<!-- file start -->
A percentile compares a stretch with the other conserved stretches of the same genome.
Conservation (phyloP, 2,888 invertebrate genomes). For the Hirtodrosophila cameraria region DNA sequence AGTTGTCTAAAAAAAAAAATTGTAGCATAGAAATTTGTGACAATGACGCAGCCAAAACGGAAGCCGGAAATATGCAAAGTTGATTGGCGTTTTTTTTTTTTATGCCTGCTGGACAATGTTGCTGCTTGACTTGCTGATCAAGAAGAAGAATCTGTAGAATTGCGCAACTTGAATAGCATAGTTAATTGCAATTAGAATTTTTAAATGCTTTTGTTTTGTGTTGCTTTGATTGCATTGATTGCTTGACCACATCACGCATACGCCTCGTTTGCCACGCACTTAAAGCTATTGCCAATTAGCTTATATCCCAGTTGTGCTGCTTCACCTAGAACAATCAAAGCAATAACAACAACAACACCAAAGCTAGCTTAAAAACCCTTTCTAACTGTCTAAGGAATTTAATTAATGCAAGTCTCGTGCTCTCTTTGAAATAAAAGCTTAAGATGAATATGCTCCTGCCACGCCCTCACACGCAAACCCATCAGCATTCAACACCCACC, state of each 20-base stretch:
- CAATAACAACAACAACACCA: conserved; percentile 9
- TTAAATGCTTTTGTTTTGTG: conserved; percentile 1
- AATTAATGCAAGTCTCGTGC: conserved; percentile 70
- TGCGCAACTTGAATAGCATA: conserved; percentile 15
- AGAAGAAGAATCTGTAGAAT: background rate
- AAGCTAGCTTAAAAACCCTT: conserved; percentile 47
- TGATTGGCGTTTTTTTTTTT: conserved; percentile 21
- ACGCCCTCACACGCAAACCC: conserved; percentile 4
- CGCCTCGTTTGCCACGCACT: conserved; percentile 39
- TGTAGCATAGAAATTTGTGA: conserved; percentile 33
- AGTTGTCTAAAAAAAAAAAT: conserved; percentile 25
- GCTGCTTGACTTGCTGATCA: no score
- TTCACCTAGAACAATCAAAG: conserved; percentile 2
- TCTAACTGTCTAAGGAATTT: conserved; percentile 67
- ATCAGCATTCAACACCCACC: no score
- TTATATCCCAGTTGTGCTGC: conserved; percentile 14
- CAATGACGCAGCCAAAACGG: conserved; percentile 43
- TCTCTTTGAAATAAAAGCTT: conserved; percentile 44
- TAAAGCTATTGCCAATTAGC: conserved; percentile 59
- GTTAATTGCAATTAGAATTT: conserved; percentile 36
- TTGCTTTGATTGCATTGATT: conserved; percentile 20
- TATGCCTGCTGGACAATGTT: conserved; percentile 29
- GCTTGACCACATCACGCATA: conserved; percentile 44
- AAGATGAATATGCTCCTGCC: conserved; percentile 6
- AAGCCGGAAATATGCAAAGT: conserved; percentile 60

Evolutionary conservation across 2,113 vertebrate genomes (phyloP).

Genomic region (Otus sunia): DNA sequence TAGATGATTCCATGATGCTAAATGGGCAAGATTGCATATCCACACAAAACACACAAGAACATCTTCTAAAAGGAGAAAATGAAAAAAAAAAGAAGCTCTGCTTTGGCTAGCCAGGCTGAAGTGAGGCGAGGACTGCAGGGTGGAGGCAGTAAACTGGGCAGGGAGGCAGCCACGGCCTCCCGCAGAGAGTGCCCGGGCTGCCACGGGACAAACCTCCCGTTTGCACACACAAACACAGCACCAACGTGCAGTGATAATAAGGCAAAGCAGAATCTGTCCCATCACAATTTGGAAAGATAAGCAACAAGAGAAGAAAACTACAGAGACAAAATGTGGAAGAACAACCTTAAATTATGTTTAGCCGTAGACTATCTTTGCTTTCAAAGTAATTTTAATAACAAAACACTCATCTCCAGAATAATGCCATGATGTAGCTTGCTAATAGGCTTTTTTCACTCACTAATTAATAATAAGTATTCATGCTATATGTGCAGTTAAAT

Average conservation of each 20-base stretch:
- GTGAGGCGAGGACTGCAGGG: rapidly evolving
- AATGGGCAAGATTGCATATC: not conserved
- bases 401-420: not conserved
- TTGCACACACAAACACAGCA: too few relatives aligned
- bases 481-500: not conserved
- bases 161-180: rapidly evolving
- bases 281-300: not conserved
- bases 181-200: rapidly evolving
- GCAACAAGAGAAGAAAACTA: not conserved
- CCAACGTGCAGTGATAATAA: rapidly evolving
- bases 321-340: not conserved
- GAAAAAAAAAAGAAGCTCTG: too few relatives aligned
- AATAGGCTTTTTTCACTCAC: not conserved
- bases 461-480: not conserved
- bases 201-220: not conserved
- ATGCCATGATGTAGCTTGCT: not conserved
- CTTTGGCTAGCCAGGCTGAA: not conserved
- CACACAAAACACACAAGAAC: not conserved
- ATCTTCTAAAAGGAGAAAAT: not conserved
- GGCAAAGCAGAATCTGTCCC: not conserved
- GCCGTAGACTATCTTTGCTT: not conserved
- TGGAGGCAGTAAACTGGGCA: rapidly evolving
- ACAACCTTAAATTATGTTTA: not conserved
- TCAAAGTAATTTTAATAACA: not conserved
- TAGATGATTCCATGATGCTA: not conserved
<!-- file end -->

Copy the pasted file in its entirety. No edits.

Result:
A percentile compares a stretch with the other conserved stretches of the same genome.
Conservation (phyloP, 2,888 invertebrate genomes). For the Hirtodrosophila cameraria region DNA sequence AGTTGTCTAAAAAAAAAAATTGTAGCATAGAAATTTGTGACAATGACGCAGCCAAAACGGAAGCCGGAAATATGCAAAGTTGATTGGCGTTTTTTTTTTTTATGCCTGCTGGACAATGTTGCTGCTTGACTTGCTGATCAAGAAGAAGAATCTGTAGAATTGCGCAACTTGAATAGCATAGTTAATTGCAATTAGAATTTTTAAATGCTTTTGTTTTGTGTTGCTTTGATTGCATTGATTGCTTGACCACATCACGCATACGCCTCGTTTGCCACGCACTTAAAGCTATTGCCAATTAGCTTATATCCCAGTTGTGCTGCTTCACCTAGAACAATCAAAGCAATAACAACAACAACACCAAAGCTAGCTTAAAAACCCTTTCTAACTGTCTAAGGAATTTAATTAATGCAAGTCTCGTGCTCTCTTTGAAATAAAAGCTTAAGATGAATATGCTCCTGCCACGCCCTCACACGCAAACCCATCAGCATTCAACACCCACC, state of each 20-base stretch:
- CAATAACAACAACAACACCA: conserved; percentile 9
- TTAAATGCTTTTGTTTTGTG: conserved; percentile 1
- AATTAATGCAAGTCTCGTGC: conserved; percentile 70
- TGCGCAACTTGAATAGCATA: conserved; percentile 15
- AGAAGAAGAATCTGTAGAAT: background rate
- AAGCTAGCTTAAAAACCCTT: conserved; percentile 47
- TGATTGGCGTTTTTTTTTTT: conserved; percentile 21
- ACGCCCTCACACGCAAACCC: conserved; percentile 4
- CGCCTCGTTTGCCACGCACT: conserved; percentile 39
- TGTAGCATAGAAATTTGTGA: conserved; percentile 33
- AGTTGTCTAAAAAAAAAAAT: conserved; percentile 25
- GCTGCTTGACTTGCTGATCA: no score
- TTCACCTAGAACAATCAAAG: conserved; percentile 2
- TCTAACTGTCTAAGGAATTT: conserved; percentile 67
- ATCAGCATTCAACACCCACC: no score
- TTATATCCCAGTTGTGCTGC: conserved; percentile 14
- CAATGACGCAGCCAAAACGG: conserved; percentile 43
- TCTCTTTGAAATAAAAGCTT: conserved; percentile 44
- TAAAGCTATTGCCAATTAGC: conserved; percentile 59
- GTTAATTGCAATTAGAATTT: conserved; percentile 36
- TTGCTTTGATTGCATTGATT: conserved; percentile 20
- TATGCCTGCTGGACAATGTT: conserved; percentile 29
- GCTTGACCACATCACGCATA: conserved; percentile 44
- AAGATGAATATGCTCCTGCC: conserved; percentile 6
- AAGCCGGAAATATGCAAAGT: conserved; percentile 60

Evolutionary conservation across 2,113 vertebrate genomes (phyloP).

Genomic region (Otus sunia): DNA sequence TAGATGATTCCATGATGCTAAATGGGCAAGATTGCATATCCACACAAAACACACAAGAACATCTTCTAAAAGGAGAAAATGAAAAAAAAAAGAAGCTCTGCTTTGGCTAGCCAGGCTGAAGTGAGGCGAGGACTGCAGGGTGGAGGCAGTAAACTGGGCAGGGAGGCAGCCACGGCCTCCCGCAGAGAGTGCCCGGGCTGCCACGGGACAAACCTCCCGTTTGCACACACAAACACAGCACCAACGTGCAGTGATAATAAGGCAAAGCAGAATCTGTCCCATCACAATTTGGAAAGATAAGCAACAAGAGAAGAAAACTACAGAGACAAAATGTGGAAGAACAACCTTAAATTATGTTTAGCCGTAGACTATCTTTGCTTTCAAAGTAATTTTAATAACAAAACACTCATCTCCAGAATAATGCCATGATGTAGCTTGCTAATAGGCTTTTTTCACTCACTAATTAATAATAAGTATTCATGCTATATGTGCAGTTAAAT

Average conservation of each 20-base stretch:
- GTGAGGCGAGGACTGCAGGG: rapidly evolving
- AATGGGCAAGATTGCATATC: not conserved
- bases 401-420: not conserved
- TTGCACACACAAACACAGCA: too few relatives aligned
- bases 481-500: not conserved
- bases 161-180: rapidly evolving
- bases 281-300: not conserved
- bases 181-200: rapidly evolving
- GCAACAAGAGAAGAAAACTA: not conserved
- CCAACGTGCAGTGATAATAA: rapidly evolving
- bases 321-340: not conserved
- GAAAAAAAAAAGAAGCTCTG: too few relatives aligned
- AATAGGCTTTTTTCACTCAC: not conserved
- bases 461-480: not conserved
- bases 201-220: not conserved
- ATGCCATGATGTAGCTTGCT: not conserved
- CTTTGGCTAGCCAGGCTGAA: not conserved
- CACACAAAACACACAAGAAC: not conserved
- ATCTTCTAAAAGGAGAAAAT: not conserved
- GGCAAAGCAGAATCTGTCCC: not conserved
- GCCGTAGACTATCTTTGCTT: not conserved
- TGGAGGCAGTAAACTGGGCA: rapidly evolving
- ACAACCTTAAATTATGTTTA: not conserved
- TCAAAGTAATTTTAATAACA: not conserved
- TAGATGATTCCATGATGCTA: not conserved